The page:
what makes it possible to write is sometimes an extreme contrast/ bhanu kapil

“Knausgaard (up on the stage in aforementioned blue suit, sweating so hard his face turned a shade of bottle-green beneath the stage lights) said: "Though I love Munch, whose trust in the world was broken, and whose painting was an attempt to repair that trust, I myself am an innocent writer, or naive writer, whose trust in the world has not been broken and I write from that place."

(..)
Fast forward.   It is night.   I wake up at 4 a.m. and begin to write.   I have been dreaming.   The dreaming is a kind of knowing.  It is what I knew in the audience, where I was, like a steamed trout ready to be devoured by killers.   I knew that I was the very opposite of this tall man who had written so much about his body, and the body-life.  I thought suddenly of all the writers I know who write -- in extreme ways -- about the body and the body-life.  Their poetry and essays and novels have been downloaded into my soul like the copper pennies that are fed into a slot machine that then emits them, the flattened pennies, with an imprint or word or stamp.  I have been stamped.  I have read a hundred books.  In that moment, in the audience, I understood that I was a writer whose trust in the world had been broken.  Does trust have a gender?  I understood that all the writers I loved were like this too.  And why we write has a different history that perhaps all my life I have been trying to attend to, or recount.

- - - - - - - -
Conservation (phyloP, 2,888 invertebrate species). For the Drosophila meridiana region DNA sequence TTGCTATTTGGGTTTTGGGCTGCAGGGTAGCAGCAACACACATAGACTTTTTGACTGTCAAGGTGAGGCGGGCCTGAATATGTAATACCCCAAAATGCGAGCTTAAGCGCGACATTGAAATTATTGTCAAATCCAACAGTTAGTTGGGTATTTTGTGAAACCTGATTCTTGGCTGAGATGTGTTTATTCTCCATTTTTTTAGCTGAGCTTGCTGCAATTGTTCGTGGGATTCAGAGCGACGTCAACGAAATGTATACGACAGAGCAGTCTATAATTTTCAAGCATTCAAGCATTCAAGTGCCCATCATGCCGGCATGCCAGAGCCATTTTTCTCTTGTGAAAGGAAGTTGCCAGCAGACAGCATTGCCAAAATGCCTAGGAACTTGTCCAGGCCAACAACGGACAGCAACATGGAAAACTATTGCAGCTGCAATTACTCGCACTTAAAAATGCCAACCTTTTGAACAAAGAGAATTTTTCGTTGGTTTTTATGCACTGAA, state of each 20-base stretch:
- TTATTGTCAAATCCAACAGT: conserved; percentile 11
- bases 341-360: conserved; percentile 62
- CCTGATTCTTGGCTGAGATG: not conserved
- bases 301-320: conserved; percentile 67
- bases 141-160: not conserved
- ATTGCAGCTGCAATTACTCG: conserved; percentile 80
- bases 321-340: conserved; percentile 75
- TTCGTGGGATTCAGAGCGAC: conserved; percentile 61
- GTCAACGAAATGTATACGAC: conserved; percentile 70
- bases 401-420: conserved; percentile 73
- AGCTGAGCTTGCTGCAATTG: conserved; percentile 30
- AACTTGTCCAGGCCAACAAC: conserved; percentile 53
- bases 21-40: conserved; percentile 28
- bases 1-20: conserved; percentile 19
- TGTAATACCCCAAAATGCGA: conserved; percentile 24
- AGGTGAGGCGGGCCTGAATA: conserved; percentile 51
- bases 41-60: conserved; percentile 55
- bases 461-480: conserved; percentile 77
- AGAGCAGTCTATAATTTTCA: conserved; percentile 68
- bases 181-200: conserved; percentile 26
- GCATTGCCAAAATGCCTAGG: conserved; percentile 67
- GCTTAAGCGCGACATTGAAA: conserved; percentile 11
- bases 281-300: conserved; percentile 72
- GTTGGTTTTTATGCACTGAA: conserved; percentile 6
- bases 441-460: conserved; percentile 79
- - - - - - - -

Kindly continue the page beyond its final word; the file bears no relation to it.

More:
And so I woke up, with a sound in my head.  The voice I have been waiting for.  Sat up.  And wrote twenty pages.

If he can do it, why can't I?

That's what I felt in the audience, the intense contrast.  And the sudden realization that I could do it too.

Why not us?

(..)
Because perhaps.

What makes it possible to write.

Is sometimes an extreme contrast.”

*
Bhanu Kapil, ‘What makes it possible to write is sometimes an extreme contrast’.

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